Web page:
Dismantling the culture of Muslim sectarianism
By Imam Luqman Ahmad
In Afghanistan it’s dreadful enough that the U.S. military machine has blown the country to smithereens, now obvious obstacles to rebuilding has been augmented by the violently competitive warlords, fighting each other for power. In Iraq, intermittent violence between Sunnis and Shiites boils like a volcanic crescendo waiting to erupt should the American forces ever decide to leave. In Kurdistan another powder keg is slowly igniting between the Kurds, the Arabs and the Turkmen.
In Tajikistan after the recent fall of the Russian empire, the country capitulated into a vicious civil war. Tens of thousands of Muslims were killed and close to a million were displaced in a conflict that although ostensibly was between fundamentalist Muslims against Marxist Muslims, was really about clan rivalry and ethno-nationalism. Whether it is civil strife in Uzbekistan, sectarian violence in Somalia, Wahhaabi-Shi’ite, or Tuareg darker-skinned Muslim clashes in Mali, or Mosque bombings in Iraq, the tragedy of Muslim on Muslim violence and intolerance in the Muslim world goes unabated.
Such is the culture of sectarianism. While hardly a Muslim innovation, we seem to have perfected it in the modern age. It’s the “my race is better than your race, my nationality is better than your nationality, my politics are better than your politics, my tribe is better than your tribe, my Islam is better than your Islam” mentality. This mindset has led us to either depend on despotic, ruthless rulers to keep us from each other’s throats, or set about trying to kill, control and marginalize each other in the name of Islam, region, political party, tribe or race. If the notion of tribal, ethnic or racial preference taking precedence over Islamic solidarity became outdated with the advent of the Prophet Muhammad, peace be upon him, then certainly, now in the 21st century, it should have become an ancient relic of antiquity. By now, we should be laughing at our since discarded ignorance the same way that Umar Ibn Al-Khattaab once laughed at himself for the time when, overcome by hunger, he ate one his idols for lunch.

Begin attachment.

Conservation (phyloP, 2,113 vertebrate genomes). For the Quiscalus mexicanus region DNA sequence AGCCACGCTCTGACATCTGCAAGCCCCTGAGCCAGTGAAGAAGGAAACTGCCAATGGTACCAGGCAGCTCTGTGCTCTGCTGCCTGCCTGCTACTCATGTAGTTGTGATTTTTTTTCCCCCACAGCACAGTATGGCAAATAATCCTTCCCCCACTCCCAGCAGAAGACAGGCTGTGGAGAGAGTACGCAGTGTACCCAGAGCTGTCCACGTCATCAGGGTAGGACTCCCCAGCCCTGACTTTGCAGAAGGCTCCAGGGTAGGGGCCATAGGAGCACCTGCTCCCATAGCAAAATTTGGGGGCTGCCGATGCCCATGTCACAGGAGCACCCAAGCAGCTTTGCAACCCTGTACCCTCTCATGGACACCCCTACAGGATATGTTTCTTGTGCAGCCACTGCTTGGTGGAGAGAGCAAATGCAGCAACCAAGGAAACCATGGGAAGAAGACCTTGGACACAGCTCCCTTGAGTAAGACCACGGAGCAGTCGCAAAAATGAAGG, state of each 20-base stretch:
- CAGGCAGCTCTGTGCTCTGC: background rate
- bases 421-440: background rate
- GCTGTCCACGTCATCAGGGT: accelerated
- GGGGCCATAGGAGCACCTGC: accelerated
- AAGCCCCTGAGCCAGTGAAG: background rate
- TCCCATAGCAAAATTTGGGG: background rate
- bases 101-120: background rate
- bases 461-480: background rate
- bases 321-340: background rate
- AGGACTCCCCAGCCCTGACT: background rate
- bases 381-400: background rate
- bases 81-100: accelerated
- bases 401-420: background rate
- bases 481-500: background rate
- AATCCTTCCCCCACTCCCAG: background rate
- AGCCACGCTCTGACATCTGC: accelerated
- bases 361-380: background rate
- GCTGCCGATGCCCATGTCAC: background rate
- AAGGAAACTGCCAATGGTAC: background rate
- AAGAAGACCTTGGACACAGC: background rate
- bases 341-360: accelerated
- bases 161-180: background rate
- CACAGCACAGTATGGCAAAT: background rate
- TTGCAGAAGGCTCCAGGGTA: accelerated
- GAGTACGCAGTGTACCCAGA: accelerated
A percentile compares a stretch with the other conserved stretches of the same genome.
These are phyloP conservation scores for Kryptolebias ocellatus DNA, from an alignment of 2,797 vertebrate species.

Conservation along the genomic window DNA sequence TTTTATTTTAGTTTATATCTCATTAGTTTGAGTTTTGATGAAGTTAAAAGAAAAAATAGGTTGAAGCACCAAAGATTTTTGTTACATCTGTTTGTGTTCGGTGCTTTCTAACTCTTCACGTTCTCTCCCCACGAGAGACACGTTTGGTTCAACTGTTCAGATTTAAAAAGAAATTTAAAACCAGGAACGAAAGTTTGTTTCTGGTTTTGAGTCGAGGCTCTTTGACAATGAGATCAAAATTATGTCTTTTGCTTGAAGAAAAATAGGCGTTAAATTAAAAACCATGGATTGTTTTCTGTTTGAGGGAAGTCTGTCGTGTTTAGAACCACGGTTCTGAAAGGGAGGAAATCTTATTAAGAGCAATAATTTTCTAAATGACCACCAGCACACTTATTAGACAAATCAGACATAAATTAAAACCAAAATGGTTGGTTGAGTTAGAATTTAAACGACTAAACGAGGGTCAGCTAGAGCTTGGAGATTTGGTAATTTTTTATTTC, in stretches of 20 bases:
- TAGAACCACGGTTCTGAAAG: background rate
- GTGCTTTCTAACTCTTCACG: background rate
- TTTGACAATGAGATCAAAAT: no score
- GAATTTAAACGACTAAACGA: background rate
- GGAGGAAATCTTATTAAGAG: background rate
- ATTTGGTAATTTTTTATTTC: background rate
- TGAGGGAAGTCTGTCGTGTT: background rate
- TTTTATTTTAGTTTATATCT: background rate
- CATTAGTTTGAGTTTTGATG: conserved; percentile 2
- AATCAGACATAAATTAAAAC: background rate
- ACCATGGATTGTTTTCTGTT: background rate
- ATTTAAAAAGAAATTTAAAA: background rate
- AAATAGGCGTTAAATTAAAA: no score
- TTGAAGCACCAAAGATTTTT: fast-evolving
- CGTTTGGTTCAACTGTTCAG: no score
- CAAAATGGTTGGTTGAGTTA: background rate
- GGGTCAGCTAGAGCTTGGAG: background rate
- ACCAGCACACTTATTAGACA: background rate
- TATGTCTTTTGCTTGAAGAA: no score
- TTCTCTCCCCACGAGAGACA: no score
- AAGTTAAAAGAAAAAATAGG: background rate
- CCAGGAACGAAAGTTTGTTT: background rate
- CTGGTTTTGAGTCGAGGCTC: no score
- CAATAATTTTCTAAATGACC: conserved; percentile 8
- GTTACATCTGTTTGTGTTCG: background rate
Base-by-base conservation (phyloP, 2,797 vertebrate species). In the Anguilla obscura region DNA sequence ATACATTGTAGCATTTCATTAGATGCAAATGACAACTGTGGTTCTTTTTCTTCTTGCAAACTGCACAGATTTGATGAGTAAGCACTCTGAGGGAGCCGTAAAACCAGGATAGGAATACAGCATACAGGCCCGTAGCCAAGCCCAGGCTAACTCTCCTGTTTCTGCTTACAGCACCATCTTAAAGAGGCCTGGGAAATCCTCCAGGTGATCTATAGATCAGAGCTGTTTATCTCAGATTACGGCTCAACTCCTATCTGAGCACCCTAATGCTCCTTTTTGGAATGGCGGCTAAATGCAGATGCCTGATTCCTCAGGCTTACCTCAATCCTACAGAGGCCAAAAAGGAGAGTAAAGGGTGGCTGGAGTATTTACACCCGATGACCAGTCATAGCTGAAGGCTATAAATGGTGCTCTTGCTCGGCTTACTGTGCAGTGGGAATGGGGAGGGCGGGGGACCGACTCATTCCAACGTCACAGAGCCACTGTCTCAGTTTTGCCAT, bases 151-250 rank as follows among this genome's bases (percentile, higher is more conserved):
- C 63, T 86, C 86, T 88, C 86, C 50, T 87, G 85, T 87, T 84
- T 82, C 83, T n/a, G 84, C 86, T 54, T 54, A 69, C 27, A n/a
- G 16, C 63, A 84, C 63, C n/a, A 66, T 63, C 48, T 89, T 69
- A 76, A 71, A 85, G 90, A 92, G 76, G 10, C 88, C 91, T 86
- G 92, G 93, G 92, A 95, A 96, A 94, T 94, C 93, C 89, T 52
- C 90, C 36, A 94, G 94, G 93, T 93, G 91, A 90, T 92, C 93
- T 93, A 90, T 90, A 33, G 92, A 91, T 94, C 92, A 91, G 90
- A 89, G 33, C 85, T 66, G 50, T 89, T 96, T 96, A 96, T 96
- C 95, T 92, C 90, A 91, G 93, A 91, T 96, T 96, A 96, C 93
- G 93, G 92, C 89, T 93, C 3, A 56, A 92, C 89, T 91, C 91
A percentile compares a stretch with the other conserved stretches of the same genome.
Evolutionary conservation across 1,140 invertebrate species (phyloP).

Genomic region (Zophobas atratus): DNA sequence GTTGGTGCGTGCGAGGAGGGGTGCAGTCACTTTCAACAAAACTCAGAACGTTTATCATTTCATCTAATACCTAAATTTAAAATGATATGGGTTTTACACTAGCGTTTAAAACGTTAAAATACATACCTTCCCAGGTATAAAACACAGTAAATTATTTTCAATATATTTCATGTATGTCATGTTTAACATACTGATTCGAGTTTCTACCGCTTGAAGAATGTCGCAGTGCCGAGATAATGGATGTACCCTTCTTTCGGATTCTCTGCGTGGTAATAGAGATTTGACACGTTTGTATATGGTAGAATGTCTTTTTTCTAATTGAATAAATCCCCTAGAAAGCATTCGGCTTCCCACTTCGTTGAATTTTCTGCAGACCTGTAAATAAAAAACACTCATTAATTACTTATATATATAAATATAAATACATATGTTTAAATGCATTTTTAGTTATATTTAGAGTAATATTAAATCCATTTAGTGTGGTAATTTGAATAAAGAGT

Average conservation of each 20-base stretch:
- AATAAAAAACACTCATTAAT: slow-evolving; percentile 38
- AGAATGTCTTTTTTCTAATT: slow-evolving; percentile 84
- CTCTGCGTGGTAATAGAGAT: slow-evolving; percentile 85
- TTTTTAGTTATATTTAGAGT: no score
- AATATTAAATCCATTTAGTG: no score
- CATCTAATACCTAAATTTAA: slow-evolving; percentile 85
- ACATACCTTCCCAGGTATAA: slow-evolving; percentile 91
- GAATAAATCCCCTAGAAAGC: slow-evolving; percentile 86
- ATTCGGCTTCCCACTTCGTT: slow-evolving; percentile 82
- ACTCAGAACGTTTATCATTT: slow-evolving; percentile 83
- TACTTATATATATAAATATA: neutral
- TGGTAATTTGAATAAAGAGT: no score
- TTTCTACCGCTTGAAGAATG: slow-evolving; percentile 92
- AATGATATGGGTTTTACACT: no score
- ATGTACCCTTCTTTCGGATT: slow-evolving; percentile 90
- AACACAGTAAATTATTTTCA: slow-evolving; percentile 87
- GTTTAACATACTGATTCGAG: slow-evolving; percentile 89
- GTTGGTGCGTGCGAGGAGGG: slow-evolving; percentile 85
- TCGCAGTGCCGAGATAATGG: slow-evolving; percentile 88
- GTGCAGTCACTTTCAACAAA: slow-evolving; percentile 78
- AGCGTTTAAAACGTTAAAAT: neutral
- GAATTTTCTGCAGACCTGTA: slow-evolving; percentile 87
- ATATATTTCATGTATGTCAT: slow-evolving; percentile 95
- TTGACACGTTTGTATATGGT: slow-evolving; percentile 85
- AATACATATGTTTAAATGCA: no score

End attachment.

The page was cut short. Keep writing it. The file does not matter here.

Alarmingly, this culture of Muslim-sectarianism is gradually finding its way into America. Perhaps there is nothing wrong with a little ethnic, tribal or even racial pride. Unbridled however, it swaggers into racism and very easily graduates into the type of sectarian modality that we are burdened with today. Instead of sheepishly reminiscing how once upon a time in America there were such things as an Afghani Mosque, an Afro-American Mosque, or an Arab Mosque, we find ourselves foolishly trying to relive an undignified and disastrous past of sectarianism, based on tribal, ethnic or racial loyalty. Destined for failure, the sectarian trend of American Muslims communities must be eradicated before it gets out of control. Anecdotally, it should come as no surprise to Muslims in America that we are met with intolerance when we fail at tolerance amongst ourselves. The American civil war, the numerous race riots throughout American history, and the civil rights protests of the sixties, has convinced much of America that racism, segregation and narrow-minded bigotry is counter-productive. Even biracial marriage, once considered intolerable, has become an innocuous, accepted social practice. Ironically, amongst Muslims living in America, inter-racial marriage is still largely taboo. The Prophet, peace be upon him, saw the self-destructive pattern inherent in sectarian proclivities and the potential damage that it posed to the Muslim peoples. This is why he opposed it from the very beginning. After the conquest of Mecca, the Prophet, peace be upon him, commanded Bilal, the freed African slave, to climb atop the Kaaba to make the call to prayer. After Bilal did so, someone remarked, “Muhammad couldn’t find anyone to be a muezzin except this black crow!” Others uttered similar derisive statements about Bilal. When the Prophet, peace be upon him, was informed of these remarks he summoned the men who made them and they admitted their statements. Then the verse was revealed; “Oh you people, surely We have created you from a male and a female. And We have made you into tribes and nations in order to know one another. Surely the most righteous amongst you to Allah is the most pious.” Regrettably, these types of sentiments still prevail amongst us.